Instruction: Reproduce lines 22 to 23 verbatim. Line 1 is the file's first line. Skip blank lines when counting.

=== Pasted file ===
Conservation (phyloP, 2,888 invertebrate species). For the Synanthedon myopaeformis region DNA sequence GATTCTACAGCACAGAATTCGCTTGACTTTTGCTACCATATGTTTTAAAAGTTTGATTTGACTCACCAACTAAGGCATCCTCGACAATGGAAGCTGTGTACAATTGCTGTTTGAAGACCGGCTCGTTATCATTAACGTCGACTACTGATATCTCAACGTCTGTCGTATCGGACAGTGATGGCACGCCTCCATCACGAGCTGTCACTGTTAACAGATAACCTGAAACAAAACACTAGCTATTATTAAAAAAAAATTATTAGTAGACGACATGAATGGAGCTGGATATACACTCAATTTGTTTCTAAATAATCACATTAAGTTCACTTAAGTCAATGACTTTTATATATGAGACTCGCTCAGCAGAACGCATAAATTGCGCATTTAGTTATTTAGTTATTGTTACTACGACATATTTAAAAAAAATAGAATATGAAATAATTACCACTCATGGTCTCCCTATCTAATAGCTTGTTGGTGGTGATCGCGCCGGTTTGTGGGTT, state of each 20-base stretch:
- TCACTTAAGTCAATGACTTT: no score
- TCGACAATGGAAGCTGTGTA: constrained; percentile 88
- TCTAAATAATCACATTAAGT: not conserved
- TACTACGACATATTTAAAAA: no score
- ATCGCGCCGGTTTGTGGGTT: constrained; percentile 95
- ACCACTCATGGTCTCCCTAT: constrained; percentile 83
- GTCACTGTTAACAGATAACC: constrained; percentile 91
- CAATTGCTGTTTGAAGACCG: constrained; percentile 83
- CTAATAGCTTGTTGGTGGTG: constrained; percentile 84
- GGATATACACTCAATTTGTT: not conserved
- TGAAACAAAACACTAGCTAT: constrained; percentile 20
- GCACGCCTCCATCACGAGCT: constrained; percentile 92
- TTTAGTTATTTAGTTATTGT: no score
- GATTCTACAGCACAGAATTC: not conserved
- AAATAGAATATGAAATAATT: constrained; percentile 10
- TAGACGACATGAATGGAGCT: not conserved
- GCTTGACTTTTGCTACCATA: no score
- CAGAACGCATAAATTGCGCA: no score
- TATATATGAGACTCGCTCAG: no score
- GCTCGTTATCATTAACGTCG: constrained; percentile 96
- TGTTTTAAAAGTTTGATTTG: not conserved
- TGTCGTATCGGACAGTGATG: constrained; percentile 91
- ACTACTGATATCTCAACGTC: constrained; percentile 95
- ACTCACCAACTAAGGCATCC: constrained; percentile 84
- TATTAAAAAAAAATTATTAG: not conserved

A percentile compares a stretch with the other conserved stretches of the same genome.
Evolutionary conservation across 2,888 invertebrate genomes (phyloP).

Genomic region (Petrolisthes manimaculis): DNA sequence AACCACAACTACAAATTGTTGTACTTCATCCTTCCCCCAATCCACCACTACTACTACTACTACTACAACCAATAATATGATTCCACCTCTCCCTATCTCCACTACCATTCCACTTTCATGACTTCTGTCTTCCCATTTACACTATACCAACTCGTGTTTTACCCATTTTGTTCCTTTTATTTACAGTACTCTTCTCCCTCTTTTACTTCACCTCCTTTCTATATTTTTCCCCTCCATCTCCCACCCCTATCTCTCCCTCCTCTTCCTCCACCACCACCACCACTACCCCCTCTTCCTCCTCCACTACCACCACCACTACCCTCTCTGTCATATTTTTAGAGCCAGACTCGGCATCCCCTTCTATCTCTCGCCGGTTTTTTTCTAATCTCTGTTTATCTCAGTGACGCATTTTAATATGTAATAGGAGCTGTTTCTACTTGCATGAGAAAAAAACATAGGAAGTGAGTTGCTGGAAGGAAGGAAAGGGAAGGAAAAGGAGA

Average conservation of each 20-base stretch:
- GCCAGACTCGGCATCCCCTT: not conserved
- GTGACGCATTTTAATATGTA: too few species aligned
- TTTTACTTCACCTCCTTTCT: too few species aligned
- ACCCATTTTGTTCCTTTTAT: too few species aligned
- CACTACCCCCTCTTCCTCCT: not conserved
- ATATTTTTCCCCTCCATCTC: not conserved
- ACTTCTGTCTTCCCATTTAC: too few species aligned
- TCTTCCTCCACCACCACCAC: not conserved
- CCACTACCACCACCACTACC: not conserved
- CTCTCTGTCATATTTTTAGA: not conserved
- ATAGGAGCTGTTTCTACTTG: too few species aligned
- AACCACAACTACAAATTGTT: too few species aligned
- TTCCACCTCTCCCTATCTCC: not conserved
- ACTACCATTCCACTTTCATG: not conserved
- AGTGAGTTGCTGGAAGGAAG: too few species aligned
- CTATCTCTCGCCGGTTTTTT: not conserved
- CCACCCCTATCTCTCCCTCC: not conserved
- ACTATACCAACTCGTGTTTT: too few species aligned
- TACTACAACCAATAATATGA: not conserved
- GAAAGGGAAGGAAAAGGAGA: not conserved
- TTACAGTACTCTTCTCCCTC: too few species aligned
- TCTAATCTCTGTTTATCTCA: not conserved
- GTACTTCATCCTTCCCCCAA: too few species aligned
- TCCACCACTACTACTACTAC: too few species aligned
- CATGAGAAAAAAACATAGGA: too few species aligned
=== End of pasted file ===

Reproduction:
- TGTTTTAAAAGTTTGATTTG: not conserved
- TGTCGTATCGGACAGTGATG: constrained; percentile 91